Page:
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Inch in a Pinch Caterpillar

 

 

"Hello! Welcome! Inch in a Pinch sweating it out here in the Desert habitat areas. It took a little extra effort, but I've managed to find some camels for us to use as transportation while we look at this incredible habitat. Camels are the only way to travel here! Did you know that about one-third of the earth's landmass is desert or semidesert? You can look at a map, if you'd like to see where the deserts are located. Deserts are among the most fragile ecosystems on our planet because of the harsh extremes of heat and lack of moisture. I sure hope you brought your sunscreen. The sun really bears down in the Desert. Oh, I almost forgot, my good friend Kalamity Kanga (she's a Kangaroo rat) will be our guide. Can you believe she actually likes it here? I'll leave it up to her to tell you why. You're on, Kalamity..."

Kalamity Kanga
Kalamity Kanga the Kangaroo Rat

 

"Boy, I'm so happy you came to learn about the Desert! I've been dancing for joy since I found out you were coming. If you don't mind I think I'll just keep on dancing because it feels sooo good! Wanna' join me? Deserts are very interesting places. Only rainforests have a greater variety of plants and animals! Oops, I'm getting ahead of myself. Let's learn about Deserts before we talk about the plants and animals that live in them. You learn and we'll talk some more when you're finished. In the meantime, keep on dancin'!" 

 
Description 
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The desert is a region of extremes. It is usually extremely dry, extremely remote and extremely hot. It can also be extremely cold at night (especially in the winter), extremely windy (especially in the summer), and prone to flash flooding in the spring. Desert Image
Desert Landscape
   
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The desert is the hottest habitat on earth. It can be over 100 degrees Farenheit during the day and drop below 32 degrees Farenheit at night. This change happens because deserts are bare. There is little protection to keep them from heating up in the sun and cooling off when the sun disappears at night.
   
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There is little rain in a desert, However, when it does rain, it pours! Violent rainstorms can cause flashfloods in the desert. After a storm, the desert may not see any rain for weeks or months. Sometimes rainstorms fail to wet the desert floor. The rain may turn to vapor before it reaches the extremely hot ground.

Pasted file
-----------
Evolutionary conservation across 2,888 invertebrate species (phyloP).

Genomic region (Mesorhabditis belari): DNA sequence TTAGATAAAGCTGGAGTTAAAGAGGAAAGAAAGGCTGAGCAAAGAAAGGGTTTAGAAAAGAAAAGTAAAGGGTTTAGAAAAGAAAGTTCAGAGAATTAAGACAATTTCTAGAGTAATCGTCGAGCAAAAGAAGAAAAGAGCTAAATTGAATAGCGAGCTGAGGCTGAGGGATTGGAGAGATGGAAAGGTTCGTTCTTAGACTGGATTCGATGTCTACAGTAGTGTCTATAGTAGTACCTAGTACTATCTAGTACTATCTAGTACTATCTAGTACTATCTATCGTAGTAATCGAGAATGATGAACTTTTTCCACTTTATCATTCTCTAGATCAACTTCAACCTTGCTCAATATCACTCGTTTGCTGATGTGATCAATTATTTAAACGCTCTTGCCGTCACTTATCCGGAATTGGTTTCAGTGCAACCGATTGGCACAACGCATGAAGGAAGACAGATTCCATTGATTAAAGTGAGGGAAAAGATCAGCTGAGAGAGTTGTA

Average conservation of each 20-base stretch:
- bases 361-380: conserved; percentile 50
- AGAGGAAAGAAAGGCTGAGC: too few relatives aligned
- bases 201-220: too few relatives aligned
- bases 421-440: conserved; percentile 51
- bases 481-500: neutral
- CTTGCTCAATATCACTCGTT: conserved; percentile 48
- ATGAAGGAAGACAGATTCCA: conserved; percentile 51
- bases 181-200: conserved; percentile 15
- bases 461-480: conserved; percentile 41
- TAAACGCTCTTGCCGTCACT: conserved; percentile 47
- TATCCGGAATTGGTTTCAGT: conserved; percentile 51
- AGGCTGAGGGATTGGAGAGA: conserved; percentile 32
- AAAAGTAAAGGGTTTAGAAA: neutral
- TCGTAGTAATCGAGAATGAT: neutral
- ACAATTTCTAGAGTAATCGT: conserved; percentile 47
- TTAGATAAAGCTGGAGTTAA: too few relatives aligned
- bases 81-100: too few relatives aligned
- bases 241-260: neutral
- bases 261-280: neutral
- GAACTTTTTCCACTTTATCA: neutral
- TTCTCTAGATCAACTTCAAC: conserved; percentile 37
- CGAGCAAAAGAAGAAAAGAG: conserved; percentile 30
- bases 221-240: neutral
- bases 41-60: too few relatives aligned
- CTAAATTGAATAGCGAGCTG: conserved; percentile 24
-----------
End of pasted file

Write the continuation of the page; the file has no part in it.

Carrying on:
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Deserts can be sandy, stony or covered in pebbles. The land can be flat or have rolling hills. It can have cliffs, canyons and unique rock formations. Some lie below sea level and others rest up on plateaus and mountains.
   
 
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Deserts have different climates because their locations vary. The seashore deserts are among the driest on earth eventhough they are next to an ocean. The surface of a desert may be dry as bone, but there may be water deep beneath it. Water seeps through the soil from higher elevations and underground streams may flow from caves and hidden springs.
   
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There are two types of deserts - hot and cold. Hot deserts receive what little moisture they get in the form of rain. Cold deserts receive their moisture in the form of snow.
"Cold" Gobi Desert
"Cold" Gobi Desert
   
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Desert oases occur where the water table is near the surface of the desert. Groundwater can be easily extracted to support vegetation and wildlife.
 
Desert OasisDesert OasisDesert Oasis
Desert Oasis
Vegetation with pool of water
 
Some desert oases are big enough to support lush date palms, groves of fruit trees, flower gardens and irrigated fields. Others are nothing more than a circle of green with a well or small spring.